His father being a physician, and their family having had a wealthy economic standing in the Bronx neighborhood, in the 40s, must have had an influence in his character. I thought this to be a truth about him and how his parents raised him. That Stanley Kubrick was not a showy young man, even though he was probably richer than most of his friends, but that he was introverted, played intensely the game of chess with his father, which is a thinking man's game--as they say-- and, he was an acute observer of everything and anything. This piqued my interest as well, since I happened to have the same qualities of perfectionism and observations of others to a fault.
As he grew older, he loved photography, and pretty much could care less what anyone thought of the matter of his having absolutely no interest in school. In fact, he was on paper a less than average student, although in reality he was a greater than average intellectual child.
Being a poor student into high school this might not have been too treacherous for the boy, but after high school, and having had no interest in college still, one might begin to worry--especially parents. The young man had only interest in photography and in chess. So what do good parents do? They foster the interest. And they did. After his father invested in photo equipment for a dark room, Stanley went to work introvertedly and as a person who did not seemingly miss too many people in his life, and began to pursue his own love of photography. It wasn't long when he began sending his photos to magazines--famous ones--and it was sooner yet, that they began to pay him for the photos, and he became a regular contributor to such magazines as Life, and newspapers as well. About this time, he was in his early twenties when he began to turn his focus on movies. I followed the series of his years and found that his fame began in his mid twenties. That fact alone is simply something for people to say he was a genius. But in his case, we could say he not only was a genius, but no one could even recognize this for he was so controversial with everything and everyone he work on and with. Later, of course, people in the movie industry would say he was way ahead of his time. But what I wanted to focus on was not so much his career but between the actual blockbuster (or not) movies he created. He was noted for his difficulty in getting along with others, for taking very long in creating the "perfect" scene, and in not finishing until he felt absolutely, perfectly sure it was finished to perfection. He did not keep with deadlines but worked in angst of everyone around him, because he had to do it all, and it had to be done as he saw it had to happen. He was a very hard to handle individual indeed, which means, no one ever did handle him at all.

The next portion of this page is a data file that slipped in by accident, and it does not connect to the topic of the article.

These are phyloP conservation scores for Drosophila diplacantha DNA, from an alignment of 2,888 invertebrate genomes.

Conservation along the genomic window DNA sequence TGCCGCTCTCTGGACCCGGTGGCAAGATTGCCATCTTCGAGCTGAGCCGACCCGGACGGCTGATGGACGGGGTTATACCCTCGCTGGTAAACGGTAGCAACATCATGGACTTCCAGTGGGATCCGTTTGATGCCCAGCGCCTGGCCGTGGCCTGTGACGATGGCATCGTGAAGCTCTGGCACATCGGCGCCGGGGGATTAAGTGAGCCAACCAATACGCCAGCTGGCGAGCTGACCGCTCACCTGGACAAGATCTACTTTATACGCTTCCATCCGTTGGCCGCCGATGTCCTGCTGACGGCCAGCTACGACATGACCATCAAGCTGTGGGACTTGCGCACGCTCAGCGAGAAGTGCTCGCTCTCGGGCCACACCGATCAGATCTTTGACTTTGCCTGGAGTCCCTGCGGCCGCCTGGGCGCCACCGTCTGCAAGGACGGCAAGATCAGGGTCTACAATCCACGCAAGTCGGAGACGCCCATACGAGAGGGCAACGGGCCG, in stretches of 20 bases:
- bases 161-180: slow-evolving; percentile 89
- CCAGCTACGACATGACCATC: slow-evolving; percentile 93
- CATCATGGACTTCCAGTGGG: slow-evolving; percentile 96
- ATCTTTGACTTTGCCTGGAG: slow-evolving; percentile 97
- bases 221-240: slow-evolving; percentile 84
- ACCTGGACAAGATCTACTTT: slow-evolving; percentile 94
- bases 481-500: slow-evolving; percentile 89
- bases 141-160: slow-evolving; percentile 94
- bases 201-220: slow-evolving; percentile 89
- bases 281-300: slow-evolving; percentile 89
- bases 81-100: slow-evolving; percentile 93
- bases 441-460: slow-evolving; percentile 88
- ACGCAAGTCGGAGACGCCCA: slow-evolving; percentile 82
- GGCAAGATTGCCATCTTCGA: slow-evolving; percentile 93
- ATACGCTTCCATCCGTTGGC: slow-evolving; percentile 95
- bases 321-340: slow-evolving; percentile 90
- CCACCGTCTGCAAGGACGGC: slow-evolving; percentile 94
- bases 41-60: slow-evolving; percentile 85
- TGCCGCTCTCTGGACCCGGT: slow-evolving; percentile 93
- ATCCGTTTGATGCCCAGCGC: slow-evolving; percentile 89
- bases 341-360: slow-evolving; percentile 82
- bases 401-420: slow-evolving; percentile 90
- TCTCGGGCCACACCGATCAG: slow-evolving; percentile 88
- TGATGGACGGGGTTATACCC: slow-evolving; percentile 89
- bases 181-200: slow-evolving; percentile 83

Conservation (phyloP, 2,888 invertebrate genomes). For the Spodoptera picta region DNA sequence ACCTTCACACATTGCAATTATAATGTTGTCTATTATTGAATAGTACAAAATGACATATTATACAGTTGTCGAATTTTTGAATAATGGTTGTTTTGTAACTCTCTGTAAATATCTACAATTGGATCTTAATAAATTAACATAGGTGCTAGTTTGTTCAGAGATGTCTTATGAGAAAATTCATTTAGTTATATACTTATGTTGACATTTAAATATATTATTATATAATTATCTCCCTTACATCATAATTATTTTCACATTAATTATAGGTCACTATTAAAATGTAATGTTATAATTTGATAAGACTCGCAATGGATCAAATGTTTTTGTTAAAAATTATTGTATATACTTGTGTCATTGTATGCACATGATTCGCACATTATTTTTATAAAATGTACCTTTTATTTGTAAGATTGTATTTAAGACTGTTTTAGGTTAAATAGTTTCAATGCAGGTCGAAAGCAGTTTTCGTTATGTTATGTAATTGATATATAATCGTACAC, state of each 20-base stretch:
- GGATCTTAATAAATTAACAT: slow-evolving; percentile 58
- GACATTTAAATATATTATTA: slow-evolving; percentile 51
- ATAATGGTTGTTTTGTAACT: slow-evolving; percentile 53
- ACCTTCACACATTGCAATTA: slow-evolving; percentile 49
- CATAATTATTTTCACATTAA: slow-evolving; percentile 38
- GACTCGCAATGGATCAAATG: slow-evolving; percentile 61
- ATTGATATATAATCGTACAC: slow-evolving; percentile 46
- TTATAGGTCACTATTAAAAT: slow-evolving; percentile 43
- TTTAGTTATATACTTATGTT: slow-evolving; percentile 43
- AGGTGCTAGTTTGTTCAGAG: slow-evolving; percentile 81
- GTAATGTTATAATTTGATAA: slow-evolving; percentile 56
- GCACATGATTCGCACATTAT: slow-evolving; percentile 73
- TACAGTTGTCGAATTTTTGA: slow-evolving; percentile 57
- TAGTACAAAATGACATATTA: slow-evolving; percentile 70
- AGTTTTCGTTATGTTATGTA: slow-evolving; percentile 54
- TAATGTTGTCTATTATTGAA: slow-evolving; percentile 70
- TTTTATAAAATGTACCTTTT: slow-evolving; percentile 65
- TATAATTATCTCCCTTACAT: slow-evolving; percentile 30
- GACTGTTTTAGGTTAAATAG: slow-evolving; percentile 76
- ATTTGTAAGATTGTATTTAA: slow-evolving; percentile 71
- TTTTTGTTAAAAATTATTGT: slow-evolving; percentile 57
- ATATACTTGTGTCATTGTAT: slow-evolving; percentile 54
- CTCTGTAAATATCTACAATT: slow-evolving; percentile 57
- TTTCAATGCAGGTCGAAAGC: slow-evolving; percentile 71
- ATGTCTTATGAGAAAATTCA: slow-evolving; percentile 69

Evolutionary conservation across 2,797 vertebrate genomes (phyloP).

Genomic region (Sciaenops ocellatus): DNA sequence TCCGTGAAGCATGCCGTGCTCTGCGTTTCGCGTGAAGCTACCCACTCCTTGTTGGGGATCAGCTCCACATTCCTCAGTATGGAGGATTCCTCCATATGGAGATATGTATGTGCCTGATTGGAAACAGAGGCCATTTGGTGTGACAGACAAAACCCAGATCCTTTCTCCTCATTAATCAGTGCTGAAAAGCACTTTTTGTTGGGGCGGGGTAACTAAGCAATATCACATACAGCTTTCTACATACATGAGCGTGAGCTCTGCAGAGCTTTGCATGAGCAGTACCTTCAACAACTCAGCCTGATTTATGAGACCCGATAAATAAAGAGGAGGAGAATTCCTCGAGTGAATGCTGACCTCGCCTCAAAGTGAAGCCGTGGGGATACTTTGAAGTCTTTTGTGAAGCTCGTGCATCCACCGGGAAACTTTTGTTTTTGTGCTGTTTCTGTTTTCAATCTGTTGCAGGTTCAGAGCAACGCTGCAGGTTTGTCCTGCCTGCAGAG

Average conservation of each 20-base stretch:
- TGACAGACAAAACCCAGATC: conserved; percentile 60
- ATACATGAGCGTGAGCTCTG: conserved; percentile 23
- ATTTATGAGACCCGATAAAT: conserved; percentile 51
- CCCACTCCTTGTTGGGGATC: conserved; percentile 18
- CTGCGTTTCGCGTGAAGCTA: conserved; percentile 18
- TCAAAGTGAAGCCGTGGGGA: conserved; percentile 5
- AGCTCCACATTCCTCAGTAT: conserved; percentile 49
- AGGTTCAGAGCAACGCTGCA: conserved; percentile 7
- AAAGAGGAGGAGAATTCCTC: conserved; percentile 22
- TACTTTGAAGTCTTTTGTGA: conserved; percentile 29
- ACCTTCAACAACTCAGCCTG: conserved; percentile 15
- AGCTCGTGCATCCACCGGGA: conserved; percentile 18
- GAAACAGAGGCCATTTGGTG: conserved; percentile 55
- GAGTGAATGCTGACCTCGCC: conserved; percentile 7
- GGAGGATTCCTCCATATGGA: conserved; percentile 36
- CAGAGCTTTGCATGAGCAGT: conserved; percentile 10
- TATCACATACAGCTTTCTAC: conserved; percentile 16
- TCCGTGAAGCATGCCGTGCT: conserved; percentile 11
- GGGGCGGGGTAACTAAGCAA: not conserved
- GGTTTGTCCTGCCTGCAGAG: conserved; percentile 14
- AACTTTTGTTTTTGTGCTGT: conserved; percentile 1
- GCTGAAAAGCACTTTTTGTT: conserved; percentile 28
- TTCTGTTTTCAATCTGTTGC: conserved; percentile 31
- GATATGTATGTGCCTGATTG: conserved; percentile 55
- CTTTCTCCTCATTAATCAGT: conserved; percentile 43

Sure. He died at the ripe old age of 70'ish, but the last movie was telling of his whole lifetime, when papers were reporting his illness began to get the best of him, as he tried to finish the movie, ignoring those who were pressuring him to get it done "on time," for the budget's sake--or at least it seemed he was ignoring them: more likely he was again in silent angst attempting to be the perfectionist he was while being surrounded by those who cared only about the commercial end of things. If this was the theme of his lifetime, I cannot imagine how easy it might have been, but instead I can easily see how difficult it must have been being Stanley Kubrick.
So I speak of one man, and his character. What drives someone to be such a perfectionist. What makes someone into a machine of perfectionism? What causes someone to retreat from the masses and form an alliance with only one's self, charging into life forward alone, and against the grain. This is my interest: what makes anyone who they are? We could interject and contemplate til Kingdom come, but let's try and find some real form to this theme, in my next blog.